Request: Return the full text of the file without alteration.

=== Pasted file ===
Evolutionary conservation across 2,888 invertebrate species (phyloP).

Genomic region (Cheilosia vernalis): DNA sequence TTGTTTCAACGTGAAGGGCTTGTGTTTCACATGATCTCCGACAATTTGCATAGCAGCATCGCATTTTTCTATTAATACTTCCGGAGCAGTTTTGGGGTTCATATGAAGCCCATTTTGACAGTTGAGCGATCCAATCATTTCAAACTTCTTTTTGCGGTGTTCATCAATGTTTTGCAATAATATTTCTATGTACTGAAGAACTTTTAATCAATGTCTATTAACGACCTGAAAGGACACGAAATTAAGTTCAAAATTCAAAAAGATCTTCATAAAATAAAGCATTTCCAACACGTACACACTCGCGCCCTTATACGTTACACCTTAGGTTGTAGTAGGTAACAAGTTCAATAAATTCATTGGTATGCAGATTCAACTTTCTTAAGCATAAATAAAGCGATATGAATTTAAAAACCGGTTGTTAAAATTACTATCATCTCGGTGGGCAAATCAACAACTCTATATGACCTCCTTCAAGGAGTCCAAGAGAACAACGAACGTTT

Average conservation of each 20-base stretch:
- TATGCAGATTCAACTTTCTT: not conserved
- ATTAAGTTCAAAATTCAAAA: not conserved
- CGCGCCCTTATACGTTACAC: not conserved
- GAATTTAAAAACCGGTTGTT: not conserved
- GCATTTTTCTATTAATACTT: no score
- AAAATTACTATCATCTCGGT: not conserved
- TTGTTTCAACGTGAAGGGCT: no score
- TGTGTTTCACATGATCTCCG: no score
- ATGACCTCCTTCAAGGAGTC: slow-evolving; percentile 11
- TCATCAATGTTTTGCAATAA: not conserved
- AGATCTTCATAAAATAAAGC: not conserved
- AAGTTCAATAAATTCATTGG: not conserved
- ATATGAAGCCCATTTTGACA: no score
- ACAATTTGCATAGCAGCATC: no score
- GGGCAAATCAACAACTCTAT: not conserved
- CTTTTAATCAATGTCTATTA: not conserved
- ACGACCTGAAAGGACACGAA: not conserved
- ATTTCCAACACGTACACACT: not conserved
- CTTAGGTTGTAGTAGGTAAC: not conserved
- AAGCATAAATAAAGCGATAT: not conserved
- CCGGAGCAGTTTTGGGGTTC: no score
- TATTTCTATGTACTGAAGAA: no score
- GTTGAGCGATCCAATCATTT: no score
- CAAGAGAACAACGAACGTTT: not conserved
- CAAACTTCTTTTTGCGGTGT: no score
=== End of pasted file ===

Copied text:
Evolutionary conservation across 2,888 invertebrate species (phyloP).

Genomic region (Cheilosia vernalis): DNA sequence TTGTTTCAACGTGAAGGGCTTGTGTTTCACATGATCTCCGACAATTTGCATAGCAGCATCGCATTTTTCTATTAATACTTCCGGAGCAGTTTTGGGGTTCATATGAAGCCCATTTTGACAGTTGAGCGATCCAATCATTTCAAACTTCTTTTTGCGGTGTTCATCAATGTTTTGCAATAATATTTCTATGTACTGAAGAACTTTTAATCAATGTCTATTAACGACCTGAAAGGACACGAAATTAAGTTCAAAATTCAAAAAGATCTTCATAAAATAAAGCATTTCCAACACGTACACACTCGCGCCCTTATACGTTACACCTTAGGTTGTAGTAGGTAACAAGTTCAATAAATTCATTGGTATGCAGATTCAACTTTCTTAAGCATAAATAAAGCGATATGAATTTAAAAACCGGTTGTTAAAATTACTATCATCTCGGTGGGCAAATCAACAACTCTATATGACCTCCTTCAAGGAGTCCAAGAGAACAACGAACGTTT

Average conservation of each 20-base stretch:
- TATGCAGATTCAACTTTCTT: not conserved
- ATTAAGTTCAAAATTCAAAA: not conserved
- CGCGCCCTTATACGTTACAC: not conserved
- GAATTTAAAAACCGGTTGTT: not conserved
- GCATTTTTCTATTAATACTT: no score
- AAAATTACTATCATCTCGGT: not conserved
- TTGTTTCAACGTGAAGGGCT: no score
- TGTGTTTCACATGATCTCCG: no score
- ATGACCTCCTTCAAGGAGTC: slow-evolving; percentile 11
- TCATCAATGTTTTGCAATAA: not conserved
- AGATCTTCATAAAATAAAGC: not conserved
- AAGTTCAATAAATTCATTGG: not conserved
- ATATGAAGCCCATTTTGACA: no score
- ACAATTTGCATAGCAGCATC: no score
- GGGCAAATCAACAACTCTAT: not conserved
- CTTTTAATCAATGTCTATTA: not conserved
- ACGACCTGAAAGGACACGAA: not conserved
- ATTTCCAACACGTACACACT: not conserved
- CTTAGGTTGTAGTAGGTAAC: not conserved
- AAGCATAAATAAAGCGATAT: not conserved
- CCGGAGCAGTTTTGGGGTTC: no score
- TATTTCTATGTACTGAAGAA: no score
- GTTGAGCGATCCAATCATTT: no score
- CAAGAGAACAACGAACGTTT: not conserved
- CAAACTTCTTTTTGCGGTGT: no score